Friday 27 June 2014

Handel - Siroe

Handel - Siroe - Accent
Handel Siroe; Yosemeh Adjei, Anna Dennis, Aleksandra Zamojska, Gottingen Festival Orchestra, Laurence Cummings; Accent
Reviewed by Robert Hugill on Jun 14 2014
Star rating: 4.0

Lovely dramatic feel to Handel's rarely done 1728 opera

Handel's 1728 opera Siroe has not, so far, done well on disc so this new recording on the Accent label is most welcome. Recorded live at the 2013 Gottingen Festival it has Laurence Cummings conducting the Gottingen Festival Orchestra with a talented young cast; Yosemeh Adjei as Siroe, Anna Dennis as Emira, Aleksandra Zamojska as Laodice, Antonio Giovannini as Medarse, Lisandro Abadie as Cosroe and Ross Ramgobin as Arasse.

Handel wrote Siroe at the height of the 'Rival Queens' era, when the Royal Academy ran Italian opera in London and its stars included the two sopranos Faustina Bordoni and Francesca Cuzzoni, and castrato Senesino. The rivalry between Bordoni and Cuzzoni might not have been the stuff of legend, but the management still needed operas with two balanced soprano parts. The effort of doing this seems to have inhibited Handel, his operas for the two sopranos do not match his clutch of masterpieces written for Cuzzoni and Senesino before Bordoni's arrival.

The libretto for Siroe was originally by Metastasio, whose long time collaborator Johann Adolf Hasse would become Francesca Cuzzoni's husband. Handel does not seem to have had an entirely happy relationship with Metastasio's libretti, generally preferring librettos from an earlier period. That said, there are some superb moments in the work.

The plot is the usual Metastasian dynastic in-fighting. Cosroe, King of Persia, is jealous of his popular son Siroe and rather too trusting of his venal son Medarse. Cosroe determines to put Medarse on the throne and have Siroe executed. Emira has sworn revenge on Cosroe for putting her father to death and is lurking at court dressed as a man, she also falls in love with Siroe. Laodice is also in love with Siroe and spurned, she plots revenge.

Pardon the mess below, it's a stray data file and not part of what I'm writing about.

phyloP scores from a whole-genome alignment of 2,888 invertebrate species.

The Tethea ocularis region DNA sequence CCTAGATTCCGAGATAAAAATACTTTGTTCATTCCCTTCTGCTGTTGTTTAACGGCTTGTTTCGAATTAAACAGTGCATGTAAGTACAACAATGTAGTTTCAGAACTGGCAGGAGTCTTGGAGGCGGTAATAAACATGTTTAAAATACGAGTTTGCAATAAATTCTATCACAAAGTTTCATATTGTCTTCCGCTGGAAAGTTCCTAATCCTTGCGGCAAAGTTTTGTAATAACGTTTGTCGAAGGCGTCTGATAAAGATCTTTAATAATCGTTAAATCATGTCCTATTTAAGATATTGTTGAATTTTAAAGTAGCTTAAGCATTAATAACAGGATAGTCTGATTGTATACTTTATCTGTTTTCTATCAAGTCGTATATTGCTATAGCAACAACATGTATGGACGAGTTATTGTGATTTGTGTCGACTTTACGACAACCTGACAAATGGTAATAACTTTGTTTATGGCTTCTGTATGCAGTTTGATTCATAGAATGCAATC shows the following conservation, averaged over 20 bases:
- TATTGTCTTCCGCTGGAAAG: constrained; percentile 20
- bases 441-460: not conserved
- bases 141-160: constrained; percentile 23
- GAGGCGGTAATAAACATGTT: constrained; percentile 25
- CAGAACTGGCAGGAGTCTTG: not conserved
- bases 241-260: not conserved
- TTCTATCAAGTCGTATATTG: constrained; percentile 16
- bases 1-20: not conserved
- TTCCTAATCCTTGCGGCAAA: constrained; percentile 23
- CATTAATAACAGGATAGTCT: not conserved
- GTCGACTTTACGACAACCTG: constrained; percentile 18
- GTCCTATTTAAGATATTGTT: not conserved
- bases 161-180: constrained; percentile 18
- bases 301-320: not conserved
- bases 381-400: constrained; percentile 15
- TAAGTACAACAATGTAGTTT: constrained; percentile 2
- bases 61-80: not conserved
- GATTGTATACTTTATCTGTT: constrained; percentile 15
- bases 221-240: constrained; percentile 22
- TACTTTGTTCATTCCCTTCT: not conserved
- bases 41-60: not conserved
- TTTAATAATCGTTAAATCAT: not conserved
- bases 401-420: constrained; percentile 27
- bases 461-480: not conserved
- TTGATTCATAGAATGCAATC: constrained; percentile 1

Whilst Metastasio's librettos can seem a little chilly, he was adept at putting his characters in the sort of tortured situations which brought something out of composers. Siroe includes Laodice's lovely lament in act two 'Mi lagnero tacendo' in which she realises her love for Medarse is futile, Cosroe's 'Gelido, in ogni vena' in which he expresses his remorse that it is too late to stop the execution of his son Siroe, and Siroe's prison scene. All are Handel at his finest.

As was usual with Metastasio, there was a considerable amount of recitative which to an Italian audience would tell the story in riveting detail but which the non-Italian speaking English found tedious. Handel set a cut version, but there is still a lot of recit. (Handel's opera has three hours of music whereas Hasse's complete settings of Metastasio could have half as much music again). This recording was made live at the Gottingen Festival and it shows, as the recitative is taken at a cracking pace and presented with hugely dramatic conviction. There is also a lot of stage noise and this, combined with the images of the production from the CD booklet, make me curious about the staging.

Taken on its own, the recording is highly involving and very recommendable. Laurence Cummings conducts a brisk and vivid account of the overture, which grabs your attention immediately.

Yosemeh Adjei (Siroe) and Anna Dennis (Emira) - (c) Da Silva
Yosemeh Adjei (Siroe) and Anna Dennis (Emira) - (c) Da Silva
Gottingen Festival production of Siroe
Siroe, the noble but put-upon prince, is played by the young German (of Ghanaian roots) counter tenor Yosemeh Adjei. He displays a nicely resonant tone with a bit of edge, and is vivid when Siroe laments his fate in his second aria in act one. In act two, Adjei's performance remains strongly characterised, though his tone does get a bit pressed and his passagework can be a bit wayward. But then again Siroe is under a degree of stress and it is clear the production is quite physical. In act three we have Adjei's powerful account of Siroe's prison scene; just an arioso and aria, but Adjei makes it really powerful stuff.